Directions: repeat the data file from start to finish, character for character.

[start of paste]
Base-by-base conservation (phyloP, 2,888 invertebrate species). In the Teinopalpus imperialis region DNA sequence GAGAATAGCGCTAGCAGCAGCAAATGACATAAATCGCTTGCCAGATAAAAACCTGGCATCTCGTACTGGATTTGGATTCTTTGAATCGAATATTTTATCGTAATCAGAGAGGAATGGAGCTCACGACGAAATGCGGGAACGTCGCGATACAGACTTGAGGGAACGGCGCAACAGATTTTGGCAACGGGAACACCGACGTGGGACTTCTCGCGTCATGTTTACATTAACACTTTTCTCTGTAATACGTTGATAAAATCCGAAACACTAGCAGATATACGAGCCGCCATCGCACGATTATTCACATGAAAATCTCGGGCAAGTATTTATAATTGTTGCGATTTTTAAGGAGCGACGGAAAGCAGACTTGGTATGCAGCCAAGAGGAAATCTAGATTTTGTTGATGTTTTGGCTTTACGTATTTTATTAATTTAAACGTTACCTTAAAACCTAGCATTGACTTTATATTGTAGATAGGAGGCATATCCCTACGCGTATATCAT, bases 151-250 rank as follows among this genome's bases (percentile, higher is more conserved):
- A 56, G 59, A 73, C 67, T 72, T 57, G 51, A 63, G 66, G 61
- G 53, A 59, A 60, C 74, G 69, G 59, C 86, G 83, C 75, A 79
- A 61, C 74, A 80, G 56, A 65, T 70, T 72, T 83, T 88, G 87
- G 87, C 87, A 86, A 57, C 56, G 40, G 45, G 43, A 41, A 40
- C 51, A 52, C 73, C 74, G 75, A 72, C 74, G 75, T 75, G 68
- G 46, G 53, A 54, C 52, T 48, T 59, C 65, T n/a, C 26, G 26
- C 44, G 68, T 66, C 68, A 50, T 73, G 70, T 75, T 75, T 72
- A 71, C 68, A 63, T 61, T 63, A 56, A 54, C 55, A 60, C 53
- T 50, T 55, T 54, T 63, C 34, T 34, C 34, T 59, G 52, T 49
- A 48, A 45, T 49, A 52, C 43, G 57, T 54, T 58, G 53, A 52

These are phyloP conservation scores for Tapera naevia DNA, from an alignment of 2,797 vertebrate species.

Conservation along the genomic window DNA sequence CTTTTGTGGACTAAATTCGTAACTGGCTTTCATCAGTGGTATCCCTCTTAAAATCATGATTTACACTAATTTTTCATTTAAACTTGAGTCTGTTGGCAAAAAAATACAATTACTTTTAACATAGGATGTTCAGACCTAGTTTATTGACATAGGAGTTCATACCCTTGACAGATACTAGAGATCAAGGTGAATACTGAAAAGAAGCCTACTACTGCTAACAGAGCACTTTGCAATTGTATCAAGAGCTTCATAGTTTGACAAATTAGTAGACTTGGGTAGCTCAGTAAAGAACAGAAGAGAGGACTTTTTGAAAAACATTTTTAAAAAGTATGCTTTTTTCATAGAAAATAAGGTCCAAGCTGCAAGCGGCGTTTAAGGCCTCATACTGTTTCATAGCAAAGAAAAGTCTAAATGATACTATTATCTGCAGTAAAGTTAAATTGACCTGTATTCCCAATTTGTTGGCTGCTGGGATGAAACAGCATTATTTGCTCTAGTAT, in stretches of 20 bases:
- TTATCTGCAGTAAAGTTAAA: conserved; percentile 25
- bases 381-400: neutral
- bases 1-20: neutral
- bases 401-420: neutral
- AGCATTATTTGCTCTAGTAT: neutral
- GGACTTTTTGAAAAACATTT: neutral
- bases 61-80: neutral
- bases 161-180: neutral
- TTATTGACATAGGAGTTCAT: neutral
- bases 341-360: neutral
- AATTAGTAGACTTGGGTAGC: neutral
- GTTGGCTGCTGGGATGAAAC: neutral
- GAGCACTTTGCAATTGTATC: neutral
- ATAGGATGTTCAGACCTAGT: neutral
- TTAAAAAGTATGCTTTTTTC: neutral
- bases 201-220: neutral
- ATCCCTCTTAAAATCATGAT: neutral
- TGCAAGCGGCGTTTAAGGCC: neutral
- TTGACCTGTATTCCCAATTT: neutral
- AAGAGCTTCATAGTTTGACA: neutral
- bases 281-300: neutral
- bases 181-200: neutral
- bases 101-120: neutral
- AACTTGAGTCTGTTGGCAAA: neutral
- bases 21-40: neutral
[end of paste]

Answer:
Base-by-base conservation (phyloP, 2,888 invertebrate species). In the Teinopalpus imperialis region DNA sequence GAGAATAGCGCTAGCAGCAGCAAATGACATAAATCGCTTGCCAGATAAAAACCTGGCATCTCGTACTGGATTTGGATTCTTTGAATCGAATATTTTATCGTAATCAGAGAGGAATGGAGCTCACGACGAAATGCGGGAACGTCGCGATACAGACTTGAGGGAACGGCGCAACAGATTTTGGCAACGGGAACACCGACGTGGGACTTCTCGCGTCATGTTTACATTAACACTTTTCTCTGTAATACGTTGATAAAATCCGAAACACTAGCAGATATACGAGCCGCCATCGCACGATTATTCACATGAAAATCTCGGGCAAGTATTTATAATTGTTGCGATTTTTAAGGAGCGACGGAAAGCAGACTTGGTATGCAGCCAAGAGGAAATCTAGATTTTGTTGATGTTTTGGCTTTACGTATTTTATTAATTTAAACGTTACCTTAAAACCTAGCATTGACTTTATATTGTAGATAGGAGGCATATCCCTACGCGTATATCAT, bases 151-250 rank as follows among this genome's bases (percentile, higher is more conserved):
- A 56, G 59, A 73, C 67, T 72, T 57, G 51, A 63, G 66, G 61
- G 53, A 59, A 60, C 74, G 69, G 59, C 86, G 83, C 75, A 79
- A 61, C 74, A 80, G 56, A 65, T 70, T 72, T 83, T 88, G 87
- G 87, C 87, A 86, A 57, C 56, G 40, G 45, G 43, A 41, A 40
- C 51, A 52, C 73, C 74, G 75, A 72, C 74, G 75, T 75, G 68
- G 46, G 53, A 54, C 52, T 48, T 59, C 65, T n/a, C 26, G 26
- C 44, G 68, T 66, C 68, A 50, T 73, G 70, T 75, T 75, T 72
- A 71, C 68, A 63, T 61, T 63, A 56, A 54, C 55, A 60, C 53
- T 50, T 55, T 54, T 63, C 34, T 34, C 34, T 59, G 52, T 49
- A 48, A 45, T 49, A 52, C 43, G 57, T 54, T 58, G 53, A 52

These are phyloP conservation scores for Tapera naevia DNA, from an alignment of 2,797 vertebrate species.

Conservation along the genomic window DNA sequence CTTTTGTGGACTAAATTCGTAACTGGCTTTCATCAGTGGTATCCCTCTTAAAATCATGATTTACACTAATTTTTCATTTAAACTTGAGTCTGTTGGCAAAAAAATACAATTACTTTTAACATAGGATGTTCAGACCTAGTTTATTGACATAGGAGTTCATACCCTTGACAGATACTAGAGATCAAGGTGAATACTGAAAAGAAGCCTACTACTGCTAACAGAGCACTTTGCAATTGTATCAAGAGCTTCATAGTTTGACAAATTAGTAGACTTGGGTAGCTCAGTAAAGAACAGAAGAGAGGACTTTTTGAAAAACATTTTTAAAAAGTATGCTTTTTTCATAGAAAATAAGGTCCAAGCTGCAAGCGGCGTTTAAGGCCTCATACTGTTTCATAGCAAAGAAAAGTCTAAATGATACTATTATCTGCAGTAAAGTTAAATTGACCTGTATTCCCAATTTGTTGGCTGCTGGGATGAAACAGCATTATTTGCTCTAGTAT, in stretches of 20 bases:
- TTATCTGCAGTAAAGTTAAA: conserved; percentile 25
- bases 381-400: neutral
- bases 1-20: neutral
- bases 401-420: neutral
- AGCATTATTTGCTCTAGTAT: neutral
- GGACTTTTTGAAAAACATTT: neutral
- bases 61-80: neutral
- bases 161-180: neutral
- TTATTGACATAGGAGTTCAT: neutral
- bases 341-360: neutral
- AATTAGTAGACTTGGGTAGC: neutral
- GTTGGCTGCTGGGATGAAAC: neutral
- GAGCACTTTGCAATTGTATC: neutral
- ATAGGATGTTCAGACCTAGT: neutral
- TTAAAAAGTATGCTTTTTTC: neutral
- bases 201-220: neutral
- ATCCCTCTTAAAATCATGAT: neutral
- TGCAAGCGGCGTTTAAGGCC: neutral
- TTGACCTGTATTCCCAATTT: neutral
- AAGAGCTTCATAGTTTGACA: neutral
- bases 281-300: neutral
- bases 181-200: neutral
- bases 101-120: neutral
- AACTTGAGTCTGTTGGCAAA: neutral
- bases 21-40: neutral